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  • Writer's pictureChuck Cusumano

Friends At Work

By Jillian Broaddus and Chuck Cusumano

If you’re familiar with employee engagement surveys – and even if you’re not – you’re likely familiar with Gallup. Suffice it to say that Gallup is the leader when it comes to research on engagement, with annual – and staggeringly depressing – statistics on the state of the global workforce. According to the most recent poll from May of 2023, only one-third (34%) of U.S. employees are engaged at work, with 16% reporting that they are actively disengaged.

Fixing the engagement epidemic begins with knowing where you stand. Is your workforce above or below the curve? Do you keep an accurate and frequent pulse on your organization, or is measurement of something seemingly intangible (as opposed to, say, total revenue) on the bottom of your to-do list?

Luckily, Gallup has made it simple to poll your people, with 12 definitive questions they claim “have proven to be the most effective survey questions to measure employee engagement.” And, we believe them – after decades of research, Gallup boasts data points from 2.7 million workers across 100,000+ teams.

On a scale of “Strongly Disagree” to “Strongly Agree,” here are the 12 Gallup questions:

1. I know what is expected of me at work. 2. I have the materials and equipment I need to do my work right. 3. At work, I have the opportunity to do what I do best every day. 4. In the last seven days, I have received recognition or praise for doing good work. 5. My supervisor, or someone at work, seems to care about me as a person. 6. There is someone at work who encourages my development. 7. At work, my opinions seem to count. 8. The mission or purpose of my company makes me feel my job is important. 9. My associates or fellow employees are committed to doing quality work. 10.I have a best friend at work. 11.In the last six months, someone at work has talked to me about my progress. 12.This last year, I have had opportunities at work to learn and grow.

While most items on the list may not be incredibly surprising – after all, anyone who has picked up on the “engagement” buzzword in the past decade knows an employee’s relationship with their manager is critical, their ability to grow is paramount, and that workers want to feel a part of something bigger – there is one question that often raises an eyebrow: “I have a best friend at work.”

Ultimately, aren’t work friendships a bit out of our control? You can’t necessarily pick your coworkers, work is a place to work and most have rewarding friendships outside of work, and the remote work revolution has made personal connection even tougher. However, despite all of these rationales, the survey item remains as one vitally tied to employee engagement. Because, at the end of the day, friends in the office can lower stress, bolster a sense of belonging, and bring happiness to day-to-day work life. Knowing why friendship is important, how does one make friends at work?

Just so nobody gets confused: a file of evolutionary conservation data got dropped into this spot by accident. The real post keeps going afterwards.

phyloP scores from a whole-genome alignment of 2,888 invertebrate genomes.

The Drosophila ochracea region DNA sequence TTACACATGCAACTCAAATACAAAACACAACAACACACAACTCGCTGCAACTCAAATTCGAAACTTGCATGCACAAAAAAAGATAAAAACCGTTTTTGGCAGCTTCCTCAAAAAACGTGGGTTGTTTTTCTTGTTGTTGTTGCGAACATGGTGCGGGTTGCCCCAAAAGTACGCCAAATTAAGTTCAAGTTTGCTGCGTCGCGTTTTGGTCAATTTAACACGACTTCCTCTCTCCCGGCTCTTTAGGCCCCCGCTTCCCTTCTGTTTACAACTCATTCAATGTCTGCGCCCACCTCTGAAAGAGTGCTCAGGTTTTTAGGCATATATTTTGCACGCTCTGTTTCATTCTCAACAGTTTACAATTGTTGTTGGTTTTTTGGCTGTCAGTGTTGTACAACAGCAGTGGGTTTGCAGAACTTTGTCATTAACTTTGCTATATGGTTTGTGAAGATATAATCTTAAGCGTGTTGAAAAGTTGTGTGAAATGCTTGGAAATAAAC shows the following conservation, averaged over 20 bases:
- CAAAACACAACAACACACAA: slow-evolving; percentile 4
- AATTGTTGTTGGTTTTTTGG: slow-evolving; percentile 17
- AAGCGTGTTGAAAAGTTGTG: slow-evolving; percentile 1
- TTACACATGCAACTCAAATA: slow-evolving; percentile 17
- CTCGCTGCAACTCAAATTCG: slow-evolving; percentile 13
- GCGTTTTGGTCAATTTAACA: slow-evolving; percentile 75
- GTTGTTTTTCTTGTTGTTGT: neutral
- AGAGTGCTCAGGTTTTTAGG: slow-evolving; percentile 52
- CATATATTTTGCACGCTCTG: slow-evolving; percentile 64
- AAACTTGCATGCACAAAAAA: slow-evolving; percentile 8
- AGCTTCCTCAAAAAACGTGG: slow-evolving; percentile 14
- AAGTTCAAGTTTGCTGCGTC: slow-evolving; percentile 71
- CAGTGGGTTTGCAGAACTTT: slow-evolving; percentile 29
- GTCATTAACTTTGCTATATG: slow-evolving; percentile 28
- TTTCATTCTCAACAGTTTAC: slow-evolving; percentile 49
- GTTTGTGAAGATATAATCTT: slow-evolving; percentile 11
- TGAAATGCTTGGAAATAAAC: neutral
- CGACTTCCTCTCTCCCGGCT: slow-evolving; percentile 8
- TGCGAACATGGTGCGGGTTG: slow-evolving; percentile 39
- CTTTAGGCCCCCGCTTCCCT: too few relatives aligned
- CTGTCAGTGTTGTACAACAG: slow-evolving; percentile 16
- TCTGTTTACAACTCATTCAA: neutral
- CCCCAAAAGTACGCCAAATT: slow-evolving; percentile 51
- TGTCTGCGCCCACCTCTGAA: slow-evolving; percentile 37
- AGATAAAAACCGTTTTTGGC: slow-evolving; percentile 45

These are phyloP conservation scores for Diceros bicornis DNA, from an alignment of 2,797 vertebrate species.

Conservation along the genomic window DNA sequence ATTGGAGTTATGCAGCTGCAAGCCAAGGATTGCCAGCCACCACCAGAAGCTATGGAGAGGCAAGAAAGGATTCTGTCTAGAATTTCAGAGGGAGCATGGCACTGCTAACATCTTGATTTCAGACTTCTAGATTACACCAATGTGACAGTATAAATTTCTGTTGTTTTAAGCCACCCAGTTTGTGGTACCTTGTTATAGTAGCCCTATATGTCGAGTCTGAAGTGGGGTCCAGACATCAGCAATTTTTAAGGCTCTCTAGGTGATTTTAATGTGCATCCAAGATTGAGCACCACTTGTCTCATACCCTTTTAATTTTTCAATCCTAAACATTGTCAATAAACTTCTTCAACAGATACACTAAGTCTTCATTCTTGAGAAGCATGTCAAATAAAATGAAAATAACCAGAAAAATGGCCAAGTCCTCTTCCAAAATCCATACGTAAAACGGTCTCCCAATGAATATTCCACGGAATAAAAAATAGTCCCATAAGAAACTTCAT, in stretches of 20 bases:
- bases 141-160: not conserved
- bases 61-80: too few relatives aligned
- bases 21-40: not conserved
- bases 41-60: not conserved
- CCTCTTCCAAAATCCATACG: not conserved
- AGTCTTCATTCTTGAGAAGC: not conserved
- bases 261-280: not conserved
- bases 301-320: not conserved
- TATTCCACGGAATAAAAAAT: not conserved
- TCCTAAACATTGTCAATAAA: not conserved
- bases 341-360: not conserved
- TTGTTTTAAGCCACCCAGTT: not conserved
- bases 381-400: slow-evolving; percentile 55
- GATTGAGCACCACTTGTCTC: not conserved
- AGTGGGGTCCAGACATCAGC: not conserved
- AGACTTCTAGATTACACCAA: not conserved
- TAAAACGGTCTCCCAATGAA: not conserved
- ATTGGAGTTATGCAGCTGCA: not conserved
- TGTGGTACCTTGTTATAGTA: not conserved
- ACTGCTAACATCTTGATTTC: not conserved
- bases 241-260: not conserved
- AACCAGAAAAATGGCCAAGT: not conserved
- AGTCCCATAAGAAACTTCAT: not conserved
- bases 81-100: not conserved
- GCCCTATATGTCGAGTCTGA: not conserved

First, be intentional. It’ll take more than elevator small talk to form true friendship. So, ask a coworker to lunch. Have a team outing for coffee or dessert. Engage in meaningful conversation, and watch the doors that it opens!

Second, be open. This may be as simple as turning your camera on during Zoom meetings for remote employees, or as deep as letting down your walls in conversation. Share things about your personal life, and see who you can relate to on a level beyond the job at hand.

Third, be positive. Optimism and friendship have a chicken-or-the-egg sort of effect. Happier people attract more friends, and forming rewarding social relationships boosts our happiness. Control your attitude from the start, and set the cycle off on the right foot.

And finally, be patient. Researchers have found that it takes approximately 200 hours for someone to become a close friend. Like anything worth having, be patient and consistent in your efforts.

If you need advice on how to make your workplace one that fosters friendship, don’t hesitate to reach out to us at We’d love to help be a small part in helping the global engagement revolution!

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